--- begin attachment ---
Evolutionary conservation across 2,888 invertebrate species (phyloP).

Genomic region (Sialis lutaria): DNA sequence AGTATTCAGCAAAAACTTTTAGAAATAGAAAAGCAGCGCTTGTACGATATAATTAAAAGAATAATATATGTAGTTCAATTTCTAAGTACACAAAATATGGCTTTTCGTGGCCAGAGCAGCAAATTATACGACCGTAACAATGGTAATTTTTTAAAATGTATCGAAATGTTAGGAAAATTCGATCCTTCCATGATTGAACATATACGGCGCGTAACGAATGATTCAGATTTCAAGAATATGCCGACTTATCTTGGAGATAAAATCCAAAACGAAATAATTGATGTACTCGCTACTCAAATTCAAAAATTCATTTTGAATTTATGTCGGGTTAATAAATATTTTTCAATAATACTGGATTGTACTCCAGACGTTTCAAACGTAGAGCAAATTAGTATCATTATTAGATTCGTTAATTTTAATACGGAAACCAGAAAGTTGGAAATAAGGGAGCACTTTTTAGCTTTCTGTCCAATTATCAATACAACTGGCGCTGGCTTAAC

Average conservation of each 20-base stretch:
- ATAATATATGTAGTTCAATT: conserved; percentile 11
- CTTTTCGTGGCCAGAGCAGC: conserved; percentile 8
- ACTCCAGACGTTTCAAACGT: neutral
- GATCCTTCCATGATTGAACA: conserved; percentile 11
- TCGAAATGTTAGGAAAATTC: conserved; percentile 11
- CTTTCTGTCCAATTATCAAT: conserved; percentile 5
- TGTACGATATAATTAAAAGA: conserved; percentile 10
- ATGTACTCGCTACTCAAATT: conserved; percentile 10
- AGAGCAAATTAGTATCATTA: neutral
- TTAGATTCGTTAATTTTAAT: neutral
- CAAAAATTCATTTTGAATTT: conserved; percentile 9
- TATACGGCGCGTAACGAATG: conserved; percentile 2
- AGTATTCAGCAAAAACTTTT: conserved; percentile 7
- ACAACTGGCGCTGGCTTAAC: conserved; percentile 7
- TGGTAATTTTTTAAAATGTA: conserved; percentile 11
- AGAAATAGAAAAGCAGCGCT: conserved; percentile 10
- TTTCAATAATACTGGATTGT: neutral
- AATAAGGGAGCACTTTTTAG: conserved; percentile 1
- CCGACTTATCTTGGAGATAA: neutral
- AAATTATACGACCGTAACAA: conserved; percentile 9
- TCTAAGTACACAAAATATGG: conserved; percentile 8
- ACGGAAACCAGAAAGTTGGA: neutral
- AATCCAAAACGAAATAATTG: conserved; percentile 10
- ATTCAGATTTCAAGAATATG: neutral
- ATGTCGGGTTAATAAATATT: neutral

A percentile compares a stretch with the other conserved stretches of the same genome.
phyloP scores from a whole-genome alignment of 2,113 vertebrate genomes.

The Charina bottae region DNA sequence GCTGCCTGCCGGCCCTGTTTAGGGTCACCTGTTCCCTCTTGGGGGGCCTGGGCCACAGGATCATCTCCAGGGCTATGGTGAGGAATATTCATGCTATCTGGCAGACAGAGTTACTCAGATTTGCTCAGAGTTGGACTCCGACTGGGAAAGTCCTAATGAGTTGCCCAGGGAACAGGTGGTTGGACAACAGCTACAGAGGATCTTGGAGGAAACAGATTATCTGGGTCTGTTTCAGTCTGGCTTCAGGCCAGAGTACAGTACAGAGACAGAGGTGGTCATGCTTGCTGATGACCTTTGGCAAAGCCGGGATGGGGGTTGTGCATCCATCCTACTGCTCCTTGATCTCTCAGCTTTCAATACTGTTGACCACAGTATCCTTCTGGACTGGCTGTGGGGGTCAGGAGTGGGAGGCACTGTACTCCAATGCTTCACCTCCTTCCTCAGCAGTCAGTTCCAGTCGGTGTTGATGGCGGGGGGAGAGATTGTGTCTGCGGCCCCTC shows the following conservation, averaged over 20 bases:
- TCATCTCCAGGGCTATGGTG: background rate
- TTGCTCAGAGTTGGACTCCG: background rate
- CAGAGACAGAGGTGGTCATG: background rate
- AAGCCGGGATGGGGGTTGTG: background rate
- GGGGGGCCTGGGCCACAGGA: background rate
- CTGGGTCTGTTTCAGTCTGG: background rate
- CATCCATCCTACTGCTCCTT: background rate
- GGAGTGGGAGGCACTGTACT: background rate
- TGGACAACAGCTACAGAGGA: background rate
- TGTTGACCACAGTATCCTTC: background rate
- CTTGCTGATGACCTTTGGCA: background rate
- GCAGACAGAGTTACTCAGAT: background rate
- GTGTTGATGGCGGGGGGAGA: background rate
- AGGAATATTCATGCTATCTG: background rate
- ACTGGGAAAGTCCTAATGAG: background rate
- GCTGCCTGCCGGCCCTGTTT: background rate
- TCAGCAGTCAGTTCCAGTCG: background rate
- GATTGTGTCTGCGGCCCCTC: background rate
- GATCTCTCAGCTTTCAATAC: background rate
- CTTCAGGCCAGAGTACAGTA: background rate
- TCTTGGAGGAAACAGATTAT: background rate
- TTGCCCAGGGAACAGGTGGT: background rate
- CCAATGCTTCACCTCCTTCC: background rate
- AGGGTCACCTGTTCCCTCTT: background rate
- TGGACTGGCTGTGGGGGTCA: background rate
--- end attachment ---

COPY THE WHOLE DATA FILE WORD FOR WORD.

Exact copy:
Evolutionary conservation across 2,888 invertebrate species (phyloP).

Genomic region (Sialis lutaria): DNA sequence AGTATTCAGCAAAAACTTTTAGAAATAGAAAAGCAGCGCTTGTACGATATAATTAAAAGAATAATATATGTAGTTCAATTTCTAAGTACACAAAATATGGCTTTTCGTGGCCAGAGCAGCAAATTATACGACCGTAACAATGGTAATTTTTTAAAATGTATCGAAATGTTAGGAAAATTCGATCCTTCCATGATTGAACATATACGGCGCGTAACGAATGATTCAGATTTCAAGAATATGCCGACTTATCTTGGAGATAAAATCCAAAACGAAATAATTGATGTACTCGCTACTCAAATTCAAAAATTCATTTTGAATTTATGTCGGGTTAATAAATATTTTTCAATAATACTGGATTGTACTCCAGACGTTTCAAACGTAGAGCAAATTAGTATCATTATTAGATTCGTTAATTTTAATACGGAAACCAGAAAGTTGGAAATAAGGGAGCACTTTTTAGCTTTCTGTCCAATTATCAATACAACTGGCGCTGGCTTAAC

Average conservation of each 20-base stretch:
- ATAATATATGTAGTTCAATT: conserved; percentile 11
- CTTTTCGTGGCCAGAGCAGC: conserved; percentile 8
- ACTCCAGACGTTTCAAACGT: neutral
- GATCCTTCCATGATTGAACA: conserved; percentile 11
- TCGAAATGTTAGGAAAATTC: conserved; percentile 11
- CTTTCTGTCCAATTATCAAT: conserved; percentile 5
- TGTACGATATAATTAAAAGA: conserved; percentile 10
- ATGTACTCGCTACTCAAATT: conserved; percentile 10
- AGAGCAAATTAGTATCATTA: neutral
- TTAGATTCGTTAATTTTAAT: neutral
- CAAAAATTCATTTTGAATTT: conserved; percentile 9
- TATACGGCGCGTAACGAATG: conserved; percentile 2
- AGTATTCAGCAAAAACTTTT: conserved; percentile 7
- ACAACTGGCGCTGGCTTAAC: conserved; percentile 7
- TGGTAATTTTTTAAAATGTA: conserved; percentile 11
- AGAAATAGAAAAGCAGCGCT: conserved; percentile 10
- TTTCAATAATACTGGATTGT: neutral
- AATAAGGGAGCACTTTTTAG: conserved; percentile 1
- CCGACTTATCTTGGAGATAA: neutral
- AAATTATACGACCGTAACAA: conserved; percentile 9
- TCTAAGTACACAAAATATGG: conserved; percentile 8
- ACGGAAACCAGAAAGTTGGA: neutral
- AATCCAAAACGAAATAATTG: conserved; percentile 10
- ATTCAGATTTCAAGAATATG: neutral
- ATGTCGGGTTAATAAATATT: neutral

A percentile compares a stretch with the other conserved stretches of the same genome.
phyloP scores from a whole-genome alignment of 2,113 vertebrate genomes.

The Charina bottae region DNA sequence GCTGCCTGCCGGCCCTGTTTAGGGTCACCTGTTCCCTCTTGGGGGGCCTGGGCCACAGGATCATCTCCAGGGCTATGGTGAGGAATATTCATGCTATCTGGCAGACAGAGTTACTCAGATTTGCTCAGAGTTGGACTCCGACTGGGAAAGTCCTAATGAGTTGCCCAGGGAACAGGTGGTTGGACAACAGCTACAGAGGATCTTGGAGGAAACAGATTATCTGGGTCTGTTTCAGTCTGGCTTCAGGCCAGAGTACAGTACAGAGACAGAGGTGGTCATGCTTGCTGATGACCTTTGGCAAAGCCGGGATGGGGGTTGTGCATCCATCCTACTGCTCCTTGATCTCTCAGCTTTCAATACTGTTGACCACAGTATCCTTCTGGACTGGCTGTGGGGGTCAGGAGTGGGAGGCACTGTACTCCAATGCTTCACCTCCTTCCTCAGCAGTCAGTTCCAGTCGGTGTTGATGGCGGGGGGAGAGATTGTGTCTGCGGCCCCTC shows the following conservation, averaged over 20 bases:
- TCATCTCCAGGGCTATGGTG: background rate
- TTGCTCAGAGTTGGACTCCG: background rate
- CAGAGACAGAGGTGGTCATG: background rate
- AAGCCGGGATGGGGGTTGTG: background rate
- GGGGGGCCTGGGCCACAGGA: background rate
- CTGGGTCTGTTTCAGTCTGG: background rate
- CATCCATCCTACTGCTCCTT: background rate
- GGAGTGGGAGGCACTGTACT: background rate
- TGGACAACAGCTACAGAGGA: background rate
- TGTTGACCACAGTATCCTTC: background rate
- CTTGCTGATGACCTTTGGCA: background rate
- GCAGACAGAGTTACTCAGAT: background rate
- GTGTTGATGGCGGGGGGAGA: background rate
- AGGAATATTCATGCTATCTG: background rate
- ACTGGGAAAGTCCTAATGAG: background rate
- GCTGCCTGCCGGCCCTGTTT: background rate
- TCAGCAGTCAGTTCCAGTCG: background rate
- GATTGTGTCTGCGGCCCCTC: background rate
- GATCTCTCAGCTTTCAATAC: background rate
- CTTCAGGCCAGAGTACAGTA: background rate
- TCTTGGAGGAAACAGATTAT: background rate
- TTGCCCAGGGAACAGGTGGT: background rate
- CCAATGCTTCACCTCCTTCC: background rate
- AGGGTCACCTGTTCCCTCTT: background rate
- TGGACTGGCTGTGGGGGTCA: background rate